Gary Gardner (grgardner) wrote,
Gary Gardner

A Two Thousand Mile Long Ghost Town

I've always loved Ghost Towns.  I'm not sure why.  Perhaps it's because there was life here.  Folks lived and died, laughed and loved, worked, ate and played in these spaces and now they are silent and crumbling do dust.  Growing up in Utah there were hundreds of old mining settlements from the mid 1800s that were great to explore.  I have a book, well worn with age and use, called "Ghost Towns of Utah" -- kind of a big reference manual of all the old settlements, what's left of them, how to find them etc.  I've been to many, and enjoyed poking and exploring.  By the time I got around to it, there was very little left -- things rot and decay in 100 years.  Even in Scotland, he old medieval castle ruins are ghost towns in a way, and hold the same fascination for me.  So after riding from Tucumcari to Oklahoma City on Thursday, I've realized that Route 66 is very much a linear 2,000 mile ghost town, and perhaps that's why I'm so enamored and fascinated with it.
The best part of this linear ghost town is that unlike the medieval castle ruins and even the mining towns of Utah, because this was abandoned roughly 35 years ago, there is still lots of ruins left, and not all of them have crumbled to dust.  However it's clear they are getting there, so as the years go by, less and less will be left -- so I'm really glad I'm doing this now. 

I loaded up the bike in Tucumcari at the lovely restored Blue Swallow Motel -- they had painted the inside of my garage with the characters from Cars -- a movie near and dear to my heart and that always makes me cry.  I had "Mater" and "Filmore" to keep the bike company.
Since this clearly wasn't a Holiday Inn Express with a free breakfast buffet, I had to eat, so I motored down the road to -- gulp -- a McDonalds.  I wanted something quick and easy so I could hit the road and see what's between Tucumcari and Oklahoma City.  At my slow pace I knew I'd be on the road for a while.  Next door to Micky D's was a classic roadside tourist curio shop made to look like a tee pee.  It had just opened, and I kinda wanted to go in - but the parking lot was filled with Honda Gold Wings -- big bikes that old men drive as a rule, and are essentially half a Honda Civic.  They are so quiet too -- unlike Harley's with their copyrighted sound.  No one ever asks you to start up a Gold Wing to hear it.  I'm reminded of the BMW TV commercial where the guy who drives a BMW is talking to the guy who drives a Prius -- and the BMW guy says "what sound does your car make?"  and the Prius guy goes "whoooooooosh". 
So as I'm coming out of McDonalds I see the tribe of old guys and their wives on the Gold Wings come out of the TeePee and I'm just laughing and praying that they don't get hit gong out onto traffic.  These guys were a menace to themselves and their passengers, and it was quite comical to watch them try to maneuver out of the parking lot and down the highway.

I ambled East out of Tucumcari, ignoring the sign pointing me to I-40 and kept to the one marked "Historic US-66"  The first town after Tucumcari was San Jon.  The stretch of old road between there and Tucumcari wandered quite a ways from the freeway, and coming into San Jon it was neat to see how they engineered it to expand to a four lane divided stretch through town.  It maybe was warranted back in the day -- but clearly it didn't now.  I could put out a lawn chair and sunbathe if I wanted to.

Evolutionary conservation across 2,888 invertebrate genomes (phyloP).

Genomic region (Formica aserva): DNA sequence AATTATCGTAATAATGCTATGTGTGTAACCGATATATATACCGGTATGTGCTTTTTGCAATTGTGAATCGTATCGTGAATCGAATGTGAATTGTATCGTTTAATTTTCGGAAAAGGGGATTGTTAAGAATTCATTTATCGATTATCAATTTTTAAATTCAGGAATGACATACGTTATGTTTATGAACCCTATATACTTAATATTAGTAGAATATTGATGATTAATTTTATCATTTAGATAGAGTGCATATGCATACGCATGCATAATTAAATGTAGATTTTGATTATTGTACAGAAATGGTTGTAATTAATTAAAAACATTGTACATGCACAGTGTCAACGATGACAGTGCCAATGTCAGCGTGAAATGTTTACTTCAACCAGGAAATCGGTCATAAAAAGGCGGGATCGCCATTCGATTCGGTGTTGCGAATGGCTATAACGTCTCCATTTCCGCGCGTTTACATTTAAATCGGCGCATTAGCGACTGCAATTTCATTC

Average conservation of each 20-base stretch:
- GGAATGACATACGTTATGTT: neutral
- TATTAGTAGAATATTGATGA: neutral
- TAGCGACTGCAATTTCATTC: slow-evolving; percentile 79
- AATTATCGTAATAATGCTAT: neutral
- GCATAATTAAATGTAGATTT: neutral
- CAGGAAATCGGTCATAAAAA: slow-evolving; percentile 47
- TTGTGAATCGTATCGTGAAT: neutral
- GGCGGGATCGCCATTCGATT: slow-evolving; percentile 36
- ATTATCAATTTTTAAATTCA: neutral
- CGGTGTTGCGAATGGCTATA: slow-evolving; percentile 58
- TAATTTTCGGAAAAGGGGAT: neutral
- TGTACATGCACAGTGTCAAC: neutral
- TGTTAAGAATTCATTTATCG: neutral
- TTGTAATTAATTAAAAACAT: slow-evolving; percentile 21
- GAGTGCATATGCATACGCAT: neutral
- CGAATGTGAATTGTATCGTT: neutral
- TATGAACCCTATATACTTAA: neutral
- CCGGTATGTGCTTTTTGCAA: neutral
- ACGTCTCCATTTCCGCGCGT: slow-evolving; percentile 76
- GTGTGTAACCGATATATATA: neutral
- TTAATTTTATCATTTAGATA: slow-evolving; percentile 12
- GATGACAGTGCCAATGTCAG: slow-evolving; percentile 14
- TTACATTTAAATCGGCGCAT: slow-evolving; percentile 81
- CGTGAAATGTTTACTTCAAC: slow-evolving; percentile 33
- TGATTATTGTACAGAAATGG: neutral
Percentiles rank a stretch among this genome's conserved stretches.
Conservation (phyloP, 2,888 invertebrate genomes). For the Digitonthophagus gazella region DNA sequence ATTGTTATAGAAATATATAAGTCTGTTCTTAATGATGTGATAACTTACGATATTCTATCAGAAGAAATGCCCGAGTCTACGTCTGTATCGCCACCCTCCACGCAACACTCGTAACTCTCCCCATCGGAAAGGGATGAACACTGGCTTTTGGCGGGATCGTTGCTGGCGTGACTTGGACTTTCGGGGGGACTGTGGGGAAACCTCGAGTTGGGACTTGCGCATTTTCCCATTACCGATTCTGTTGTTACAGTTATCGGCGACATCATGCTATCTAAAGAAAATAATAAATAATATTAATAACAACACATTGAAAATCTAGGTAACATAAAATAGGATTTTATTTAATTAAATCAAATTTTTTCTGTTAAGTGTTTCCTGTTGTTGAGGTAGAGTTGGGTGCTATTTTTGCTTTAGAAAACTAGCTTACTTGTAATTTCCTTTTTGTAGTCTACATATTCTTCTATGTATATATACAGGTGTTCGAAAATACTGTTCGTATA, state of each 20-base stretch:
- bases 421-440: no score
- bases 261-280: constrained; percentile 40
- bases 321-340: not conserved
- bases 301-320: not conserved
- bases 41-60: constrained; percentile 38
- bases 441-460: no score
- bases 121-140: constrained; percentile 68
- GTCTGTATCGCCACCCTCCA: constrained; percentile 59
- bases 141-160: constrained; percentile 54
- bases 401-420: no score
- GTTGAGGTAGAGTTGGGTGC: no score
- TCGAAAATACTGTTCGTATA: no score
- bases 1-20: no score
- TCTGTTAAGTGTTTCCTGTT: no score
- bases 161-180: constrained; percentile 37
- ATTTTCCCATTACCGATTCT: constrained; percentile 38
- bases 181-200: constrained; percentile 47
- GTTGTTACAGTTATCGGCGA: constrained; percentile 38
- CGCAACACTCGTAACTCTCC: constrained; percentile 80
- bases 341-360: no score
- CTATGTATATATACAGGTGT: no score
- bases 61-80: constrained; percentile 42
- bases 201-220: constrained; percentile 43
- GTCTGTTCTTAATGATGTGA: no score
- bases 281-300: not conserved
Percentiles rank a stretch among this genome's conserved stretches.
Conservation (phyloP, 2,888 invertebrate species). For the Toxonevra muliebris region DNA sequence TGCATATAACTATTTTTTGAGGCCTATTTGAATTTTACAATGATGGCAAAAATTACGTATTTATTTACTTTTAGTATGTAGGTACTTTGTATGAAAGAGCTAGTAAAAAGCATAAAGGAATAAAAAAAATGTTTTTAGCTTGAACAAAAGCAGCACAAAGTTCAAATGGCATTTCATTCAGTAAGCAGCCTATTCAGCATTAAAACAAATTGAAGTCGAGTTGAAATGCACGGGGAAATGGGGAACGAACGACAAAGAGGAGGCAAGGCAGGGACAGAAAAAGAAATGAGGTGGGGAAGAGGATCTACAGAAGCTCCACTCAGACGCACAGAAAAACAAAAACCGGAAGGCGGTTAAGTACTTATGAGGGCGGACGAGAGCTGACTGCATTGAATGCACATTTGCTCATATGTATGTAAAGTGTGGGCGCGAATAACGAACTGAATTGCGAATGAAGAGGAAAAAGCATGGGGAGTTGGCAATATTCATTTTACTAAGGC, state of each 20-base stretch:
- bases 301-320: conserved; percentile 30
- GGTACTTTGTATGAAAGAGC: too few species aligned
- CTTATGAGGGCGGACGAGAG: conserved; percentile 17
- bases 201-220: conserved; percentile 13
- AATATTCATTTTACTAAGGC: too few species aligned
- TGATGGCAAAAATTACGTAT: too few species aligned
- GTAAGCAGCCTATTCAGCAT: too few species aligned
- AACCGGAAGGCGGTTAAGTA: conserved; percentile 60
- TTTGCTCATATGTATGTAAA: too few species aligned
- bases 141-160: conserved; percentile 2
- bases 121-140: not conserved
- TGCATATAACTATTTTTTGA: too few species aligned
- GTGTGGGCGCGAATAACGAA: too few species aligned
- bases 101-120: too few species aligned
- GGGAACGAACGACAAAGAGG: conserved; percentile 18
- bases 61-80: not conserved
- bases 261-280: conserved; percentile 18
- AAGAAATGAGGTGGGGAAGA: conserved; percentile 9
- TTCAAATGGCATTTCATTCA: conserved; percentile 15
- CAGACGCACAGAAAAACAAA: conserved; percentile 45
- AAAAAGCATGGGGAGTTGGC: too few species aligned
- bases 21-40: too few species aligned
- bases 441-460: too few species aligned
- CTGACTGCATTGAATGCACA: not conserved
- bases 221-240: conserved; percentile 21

Right after St. John the Old Road became part of I-40 once again, so back on the freeway I went, crossing into Texas shortly after.  The first exit after the state line was marked Glenrio.  I had wanted to come here for a long time -- wondering what I'd find.  Like the other states, they have marked "Historic 66" on segments and noted them on exit signs.  This stretch is isolated, but well worth the side trip to the state-line.  I have a framed B&W print from "LIfe" magazine of this stretch hanging in my office. If you are driving East, this was once the "First Motel In Texas", if driving West, the sign said "Last Motel in Texas".  This, and a couple of other auto related buildings is all that's left of Glenrio -- where they had again made it a four lane.  Where the pavement changes color is the state line.  It was both very cool to be standing there -- seeing this after seeing older images, and sad too -- wishing I had been around to see it in its heyday and sad that era has passed.  It was here that I realizedthat Route 66 itself is a ghost town -- a two thousand mile linear ghost town.
The plains of the Texas panhandle aren't exactly scenic -- flat, sagebrush, and nothing on the horizon to speak of except grain elevators for the next small town up the road.  Much the same way travelers have always done, looking down the road for signs of the next town, I rode along the highway looking at the grain elevator or tall sign that marked the next small town. Texas has done a good job of obliterating the Old Road by using it as the Interstate, but at the same time has marked the "Business Loop" for each town as "Historic 66" and so it makes for a somewhat fast ride while still getting to see what matters.